I went to NYC for the 92nd meeting of the NY Comics & Picture-story Symposium. I’ve missed 90 meetings, but they are a welcoming bunch. The Symposium pops up someplace different each meeting, so you need to find it. The Symposium is free, info here. This is not Comi-Con. The emphasis is on D.I.Y., independent and innovative comics.
Tom Hart and Leela Corman, husband and wife artists and educators presented. There was a crowd of about 40. Tom and Leela arrived a bit late navigating their way into the SVA conference room with their baby Molly in a stroller. Tom shared a Powerpoint about the Sequential Artists Workshop, SAW, the one-room schoolhouse for comics they founded in Florida in 2011. As Tom’s eyes darted across the audience he gave shout-outs to old NYC friends. He taught cartooning for 10 years at SVA.
VISIT GAINESVILLE: More Lizards than Criminals! Tom spoke of their move to Florida. A New Yorker in the audience must have flinched. “It’s Gainesville!” said Tom. “It’s not what you think of when you think ‘Florida.’ We have WAY more lizards than criminals.” He’s working on a graphic memoir dealing, in part, with their exodus from New York. I read somewhere Tom just got tired of being a starving artist in New York. I recall one telling detail. He wore his useless wristwatch for months because he couldn’t afford a new battery.
SAW’s one room schoolhouse is in what looks like a mini-mall. Tom touted his Gainesville neighborhood, pointing out SAW’s proximity to the South’s oldest feminist/LGBTQ bookstore and the South’s oldest Infoshop. He explained the impetus for creating SAW, an affordable stand-alone academy for comics. “I had this vision of an intense, serious place, – The Paper Chase for cartooning.” (The Paper Chase was a ’70’s T.V. show about Harvard Law School with a hero named Hart, oddly enough.) Tom’s recollections of his time studying cartooning at SVA were not pretty. Nobody finished anything. -“It was terrible. They were all listening to The Cure and doing drugs,” he recalled. “and my mother had to take out a loan.”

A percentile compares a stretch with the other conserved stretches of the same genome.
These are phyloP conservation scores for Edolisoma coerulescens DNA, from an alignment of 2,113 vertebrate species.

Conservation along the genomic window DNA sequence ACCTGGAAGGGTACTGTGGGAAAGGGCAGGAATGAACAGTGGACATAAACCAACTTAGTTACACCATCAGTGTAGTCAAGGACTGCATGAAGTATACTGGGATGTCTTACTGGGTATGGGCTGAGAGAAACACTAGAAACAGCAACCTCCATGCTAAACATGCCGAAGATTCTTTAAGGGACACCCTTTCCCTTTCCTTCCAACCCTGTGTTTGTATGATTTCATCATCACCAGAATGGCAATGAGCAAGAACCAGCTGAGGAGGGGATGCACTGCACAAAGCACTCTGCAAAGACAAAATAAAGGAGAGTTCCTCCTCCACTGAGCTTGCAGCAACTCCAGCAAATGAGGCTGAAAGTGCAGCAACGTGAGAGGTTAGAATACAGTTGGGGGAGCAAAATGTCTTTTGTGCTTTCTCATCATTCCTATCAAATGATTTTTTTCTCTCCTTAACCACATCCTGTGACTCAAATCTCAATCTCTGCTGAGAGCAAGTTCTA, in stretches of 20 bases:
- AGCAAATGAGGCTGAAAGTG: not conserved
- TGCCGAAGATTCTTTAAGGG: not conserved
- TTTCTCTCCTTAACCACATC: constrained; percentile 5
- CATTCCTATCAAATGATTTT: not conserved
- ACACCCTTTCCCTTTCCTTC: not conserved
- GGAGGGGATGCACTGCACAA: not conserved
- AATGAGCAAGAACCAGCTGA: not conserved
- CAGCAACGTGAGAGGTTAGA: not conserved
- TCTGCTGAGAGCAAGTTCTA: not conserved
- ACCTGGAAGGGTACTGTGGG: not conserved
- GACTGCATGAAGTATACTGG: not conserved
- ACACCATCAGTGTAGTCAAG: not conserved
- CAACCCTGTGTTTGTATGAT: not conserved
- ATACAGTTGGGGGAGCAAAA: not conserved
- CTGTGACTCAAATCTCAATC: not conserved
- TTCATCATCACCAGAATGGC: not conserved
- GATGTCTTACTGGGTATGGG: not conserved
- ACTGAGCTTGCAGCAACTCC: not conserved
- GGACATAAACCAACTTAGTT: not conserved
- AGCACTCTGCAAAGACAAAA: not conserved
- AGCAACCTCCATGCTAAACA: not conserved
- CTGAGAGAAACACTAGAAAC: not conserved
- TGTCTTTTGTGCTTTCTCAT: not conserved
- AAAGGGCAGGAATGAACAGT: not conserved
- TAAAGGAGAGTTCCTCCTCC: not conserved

“It’s not right. There are art schools charging $35,000 a year, and there are schools charging less, like $12,000. Even that’s too much.” he said. “SAW’s flagship program, a 1-year full-time comics boot camp costs $3,500 for the year.” SAW’s program includes master classes in life drawing, comics/art history “that begins way before Hogarth” lo-fi technique classes, and, naturally, critiques. They don’t have a lot of computers or software, but they do have a risograph printer. SAW is not accredited, but teaches the same stuff as accredited schools and the results are quite impressive. I wrote about SAW before and interviewed student Adrian Pijoan here.
Leela took to the podium. Besides teaching at SAW, she’s a zinester, illustrator, and belly dance instructor. A Powerpoint malfunction prevented her from showing much of her award-winning graphic novel Unterzakhn. Tom still asked her the question that irks her most, “Is Unterzakhn autobiographical?” She answered with mock annoyance,”It’s about twins! It takes place in a brothel! in 1910! The answer is, No!”